The ruling Awami League has written to BNP to nominate its representative to the all-party parliamentary committee that will review the country’s constitution as per the High Court’s verdict.
Chief whip Abdus Shahid on Sunday night mailed a letter addressed to Khaleda Zia requesting the chief of the largest party in opposition to send in the name of the nominee for the panel, which will be formed soon.
“On Sunday night, I sent the letter to the leader of the opposition to nominate one BNP nominee to the all-party parliamentary committee,” Shahid told bdews24.
He said the messenger confirmed that Khaleda’s assistant personal secretary had received the letter at her Gulshan office.
Prime minister Sheikh Hasina on Friday announced that the government would form the all-party committee to review the constitution as per the court directives, which declared the Fifth Amendment to the constitution illegal.
The BNP considers the Fifth Amendment essential to the country’s democracy.
But the Awami League brands it an “illegal and unconstitutional act of the autocratic military ruler Lt Gen Ziaur Rahman, the de facto founder of the BNP.
Zia became the chief martial law administrator in 1975, about three months after the assassination of Bangladesh’s independence architect Sheikh Mujibur Rahman on Aug 15, 1975.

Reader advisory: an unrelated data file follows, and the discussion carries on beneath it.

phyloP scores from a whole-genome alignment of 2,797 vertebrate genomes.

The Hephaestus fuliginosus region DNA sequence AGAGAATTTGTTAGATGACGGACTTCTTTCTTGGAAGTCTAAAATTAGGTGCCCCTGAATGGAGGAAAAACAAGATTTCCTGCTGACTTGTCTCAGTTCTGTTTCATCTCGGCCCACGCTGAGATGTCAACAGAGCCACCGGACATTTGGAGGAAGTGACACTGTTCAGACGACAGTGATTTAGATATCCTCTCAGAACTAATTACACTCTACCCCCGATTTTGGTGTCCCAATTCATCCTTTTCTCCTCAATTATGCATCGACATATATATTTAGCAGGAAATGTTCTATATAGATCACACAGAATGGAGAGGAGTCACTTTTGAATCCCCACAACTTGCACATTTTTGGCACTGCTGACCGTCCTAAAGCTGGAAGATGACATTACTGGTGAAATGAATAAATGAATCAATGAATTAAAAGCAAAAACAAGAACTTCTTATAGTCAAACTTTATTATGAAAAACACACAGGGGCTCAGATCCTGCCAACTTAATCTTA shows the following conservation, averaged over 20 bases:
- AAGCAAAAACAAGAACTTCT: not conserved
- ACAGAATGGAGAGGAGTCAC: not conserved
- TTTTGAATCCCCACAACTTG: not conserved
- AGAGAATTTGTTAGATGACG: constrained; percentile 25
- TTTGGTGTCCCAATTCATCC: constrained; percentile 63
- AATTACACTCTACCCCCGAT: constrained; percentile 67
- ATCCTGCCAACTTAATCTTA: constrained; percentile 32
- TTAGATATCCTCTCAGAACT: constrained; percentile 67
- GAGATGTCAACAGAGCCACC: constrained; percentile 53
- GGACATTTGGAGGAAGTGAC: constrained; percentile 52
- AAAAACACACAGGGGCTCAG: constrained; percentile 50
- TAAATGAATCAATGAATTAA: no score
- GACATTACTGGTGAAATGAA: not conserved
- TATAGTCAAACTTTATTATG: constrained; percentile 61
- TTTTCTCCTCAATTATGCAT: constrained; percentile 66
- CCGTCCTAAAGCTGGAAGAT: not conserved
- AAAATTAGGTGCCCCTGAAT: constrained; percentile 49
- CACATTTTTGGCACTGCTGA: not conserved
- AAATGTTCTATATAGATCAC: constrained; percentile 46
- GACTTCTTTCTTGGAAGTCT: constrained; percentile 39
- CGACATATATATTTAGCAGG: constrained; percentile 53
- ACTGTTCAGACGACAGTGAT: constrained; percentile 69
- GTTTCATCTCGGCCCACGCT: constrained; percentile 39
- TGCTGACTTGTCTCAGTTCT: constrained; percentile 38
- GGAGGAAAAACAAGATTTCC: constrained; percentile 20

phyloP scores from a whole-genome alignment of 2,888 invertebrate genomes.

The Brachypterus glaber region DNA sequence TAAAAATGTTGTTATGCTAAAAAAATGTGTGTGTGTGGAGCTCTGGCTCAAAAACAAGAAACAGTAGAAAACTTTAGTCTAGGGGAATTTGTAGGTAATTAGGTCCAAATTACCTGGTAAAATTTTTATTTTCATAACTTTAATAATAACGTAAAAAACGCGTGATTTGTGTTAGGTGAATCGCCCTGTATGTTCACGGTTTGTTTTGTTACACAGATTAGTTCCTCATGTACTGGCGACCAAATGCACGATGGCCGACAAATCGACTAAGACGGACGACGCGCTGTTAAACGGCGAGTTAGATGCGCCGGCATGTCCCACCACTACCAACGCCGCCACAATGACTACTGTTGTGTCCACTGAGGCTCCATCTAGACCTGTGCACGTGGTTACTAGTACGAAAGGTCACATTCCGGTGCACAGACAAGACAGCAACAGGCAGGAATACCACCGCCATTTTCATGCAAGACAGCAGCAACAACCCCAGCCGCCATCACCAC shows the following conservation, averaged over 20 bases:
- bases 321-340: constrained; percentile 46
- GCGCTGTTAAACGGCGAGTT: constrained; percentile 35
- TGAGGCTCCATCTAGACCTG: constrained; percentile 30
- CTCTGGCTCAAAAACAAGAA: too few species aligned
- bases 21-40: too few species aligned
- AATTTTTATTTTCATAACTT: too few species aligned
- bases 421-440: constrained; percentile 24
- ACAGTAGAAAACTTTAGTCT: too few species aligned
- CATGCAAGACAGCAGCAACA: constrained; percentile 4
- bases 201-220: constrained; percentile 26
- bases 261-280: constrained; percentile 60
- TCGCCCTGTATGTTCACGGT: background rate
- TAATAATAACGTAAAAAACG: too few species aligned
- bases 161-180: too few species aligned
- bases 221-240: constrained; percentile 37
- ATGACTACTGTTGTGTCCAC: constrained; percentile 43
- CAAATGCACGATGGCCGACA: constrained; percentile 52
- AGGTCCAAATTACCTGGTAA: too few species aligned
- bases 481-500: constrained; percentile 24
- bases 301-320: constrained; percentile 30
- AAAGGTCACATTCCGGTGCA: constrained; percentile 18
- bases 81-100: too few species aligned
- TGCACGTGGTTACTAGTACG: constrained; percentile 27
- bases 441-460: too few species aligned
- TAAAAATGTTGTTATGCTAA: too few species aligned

Hasina is the eldest daughter of Sheikh Mujib, whose Awami League led the nation through a bloody nine-month war to independence from Pakistan.
Soon after ascending to power, Gen Zia amended the constitution by a military order and brought about some basic changes. He allowed the alleged war criminals, who collaborated with the Pakistan army during the war, to do politics.
According to the country’s constitution, any change to the constitution must be carried out with two-thirds majority in parliament.
Mujib’s government debarred the alleged war criminals from politics.
Zia also inserted “Bismillahir Rahmanir Rahim” into the constitution and deleted the term socialism.
The military ruler also ordered that none could challenge the actions took place from Aug 15, 1975 to April 1979 in the court.
The High Court its ruling on the Fifth Amendment in August 2005 declared regimes between Aug 15, 1975 and 1979, headed by Khandaker Mushtaque Ahmed, Abu Sa’dat Mohammad Sayem and Ziaur Rahman illegal. The effect of the verdict was stayed for years as the case lied pending with the Supreme Court for final settlement.
Senior ministers, including law minister Shafiq Ahmed, on several occasions said the government would return to the ’72 constitution, the main one adopted after Bangladesh’s independence that contained the four basic principles on which the war of independence had been fought.
If the constitution was amended deleting the Fifth Amendment clauses, the Bangladesh Jamaat-e-Islami would lose the right to pursue politics.
The centre-right Jamaat, whose top leaders have recently been arrested on charges of war crimes, is the BNP’s main ally in Bangladesh politics.